I am saddened by the circumstances that unfolded the night of Oct. 12 on Seaside Lane, but enough is enough. Not once in the entire news article did the NAACP Charleston Branch President Dot Scott condemn the actions of Derryl Drayton that eventually lead to his death.
She did point out several times through her biased microscope all the things she feels the sheriff’s deputies did wrong. Imagine that. Mr. Drayton’s actions, both before and after acquiring the knife, are what led to the actions of the deputies.
When an individual decides to resist arrest, flee and then present and use a deadly weapon against a sworn law enforcement officer, that individual does not leave many options for the officer to carry out his or her job safely. Officers are sworn to protect and serve the citizens of their communities and put their lives on the line every time they do.
I can only assume that the supervising deputy said “good job” because 1) the threat was neutralized and 2) no one else (civilians or deputies) was harmed — except for the deputy who was cut by the knife.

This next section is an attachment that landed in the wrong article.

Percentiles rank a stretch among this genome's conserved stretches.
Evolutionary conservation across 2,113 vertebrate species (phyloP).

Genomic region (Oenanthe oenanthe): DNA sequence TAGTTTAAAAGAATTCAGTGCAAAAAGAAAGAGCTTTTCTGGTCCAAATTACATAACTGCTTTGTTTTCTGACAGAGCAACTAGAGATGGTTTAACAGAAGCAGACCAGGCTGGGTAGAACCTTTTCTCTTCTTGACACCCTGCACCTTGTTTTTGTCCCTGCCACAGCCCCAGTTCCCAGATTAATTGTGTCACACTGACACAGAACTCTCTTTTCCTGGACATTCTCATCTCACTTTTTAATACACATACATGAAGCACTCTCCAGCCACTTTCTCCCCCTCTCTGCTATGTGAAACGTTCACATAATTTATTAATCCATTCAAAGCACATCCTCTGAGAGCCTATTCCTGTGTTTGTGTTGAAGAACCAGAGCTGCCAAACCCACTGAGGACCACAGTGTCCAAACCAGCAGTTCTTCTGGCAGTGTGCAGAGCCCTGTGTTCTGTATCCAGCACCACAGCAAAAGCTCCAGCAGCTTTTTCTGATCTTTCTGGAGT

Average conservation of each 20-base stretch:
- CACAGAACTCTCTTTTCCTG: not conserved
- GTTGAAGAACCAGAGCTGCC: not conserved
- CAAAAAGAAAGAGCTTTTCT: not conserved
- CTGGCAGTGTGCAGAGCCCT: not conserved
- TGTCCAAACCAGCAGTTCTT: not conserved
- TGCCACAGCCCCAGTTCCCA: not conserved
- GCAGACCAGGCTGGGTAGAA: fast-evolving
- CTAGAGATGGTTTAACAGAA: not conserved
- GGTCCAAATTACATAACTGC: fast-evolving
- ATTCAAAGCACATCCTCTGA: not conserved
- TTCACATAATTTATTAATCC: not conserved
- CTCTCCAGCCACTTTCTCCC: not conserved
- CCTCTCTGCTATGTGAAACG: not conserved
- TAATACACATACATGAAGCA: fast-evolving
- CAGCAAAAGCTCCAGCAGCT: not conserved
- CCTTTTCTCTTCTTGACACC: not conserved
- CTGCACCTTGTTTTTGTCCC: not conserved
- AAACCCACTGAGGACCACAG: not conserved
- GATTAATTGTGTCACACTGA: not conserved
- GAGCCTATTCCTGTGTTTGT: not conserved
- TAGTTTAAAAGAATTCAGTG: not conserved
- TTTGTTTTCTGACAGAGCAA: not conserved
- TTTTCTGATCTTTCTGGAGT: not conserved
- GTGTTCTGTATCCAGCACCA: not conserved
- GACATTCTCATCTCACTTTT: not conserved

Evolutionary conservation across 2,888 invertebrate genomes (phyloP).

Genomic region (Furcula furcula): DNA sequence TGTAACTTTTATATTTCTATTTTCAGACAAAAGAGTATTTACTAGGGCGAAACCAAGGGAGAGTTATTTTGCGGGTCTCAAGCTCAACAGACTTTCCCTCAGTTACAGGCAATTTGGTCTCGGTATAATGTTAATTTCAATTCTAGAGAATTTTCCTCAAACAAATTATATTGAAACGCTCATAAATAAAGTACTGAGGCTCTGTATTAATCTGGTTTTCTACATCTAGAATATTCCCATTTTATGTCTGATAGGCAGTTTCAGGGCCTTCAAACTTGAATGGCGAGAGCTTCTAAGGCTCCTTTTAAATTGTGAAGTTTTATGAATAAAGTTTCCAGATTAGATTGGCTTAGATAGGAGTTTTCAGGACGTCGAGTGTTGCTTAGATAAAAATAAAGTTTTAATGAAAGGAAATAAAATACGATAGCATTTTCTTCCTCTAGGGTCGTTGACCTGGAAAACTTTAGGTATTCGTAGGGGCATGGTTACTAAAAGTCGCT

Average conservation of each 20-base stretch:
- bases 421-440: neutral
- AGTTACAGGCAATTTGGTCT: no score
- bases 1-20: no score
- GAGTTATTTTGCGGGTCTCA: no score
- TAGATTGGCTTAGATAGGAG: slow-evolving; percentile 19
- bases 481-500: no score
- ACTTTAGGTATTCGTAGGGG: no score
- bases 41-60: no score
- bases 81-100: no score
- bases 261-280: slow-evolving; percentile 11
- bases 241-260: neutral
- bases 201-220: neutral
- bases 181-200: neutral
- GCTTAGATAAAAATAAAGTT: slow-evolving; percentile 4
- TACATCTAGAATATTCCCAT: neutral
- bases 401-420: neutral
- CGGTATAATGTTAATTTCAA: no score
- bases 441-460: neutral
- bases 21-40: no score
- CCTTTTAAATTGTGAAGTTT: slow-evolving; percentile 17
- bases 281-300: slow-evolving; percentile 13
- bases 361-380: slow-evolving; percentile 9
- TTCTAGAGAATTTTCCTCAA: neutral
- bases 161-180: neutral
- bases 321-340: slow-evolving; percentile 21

Dot Scott referenced two other instances where local police were involved in suspect shootings with the same common theme: individuals using or presenting a deadly weapon against law enforcement officers. I guess it wasn’t their fault either.
Ms. Scott did have a quote I agree with, but not in the same context she used it. She stated, “It’s about time we get some balance.”
She is exactly right. We do need balance, especially from her and her organization.
Individuals need to be held accountable for their actions and not just looked at as victims because they decided they did not want to follow the laws of a civilized society.
Apparently there aren’t many real Southern belles around anymore. Fortunately, I’ve had the pleasure to know one personally. She has the grace and charm to rival any 20-year-old debutante.
Her poise and movement liken her to a New York model on the catwalk. The only difference is that this particular belle happens to be in her 70s.
The tennis community knows her as Sophia McAllister while my wife just fondly refers to her as my “tennis date.” She glides around the court as smoothly as Peggy Fleming did on the ice. Her demeanor never changes regardless of the situation or the score of a match.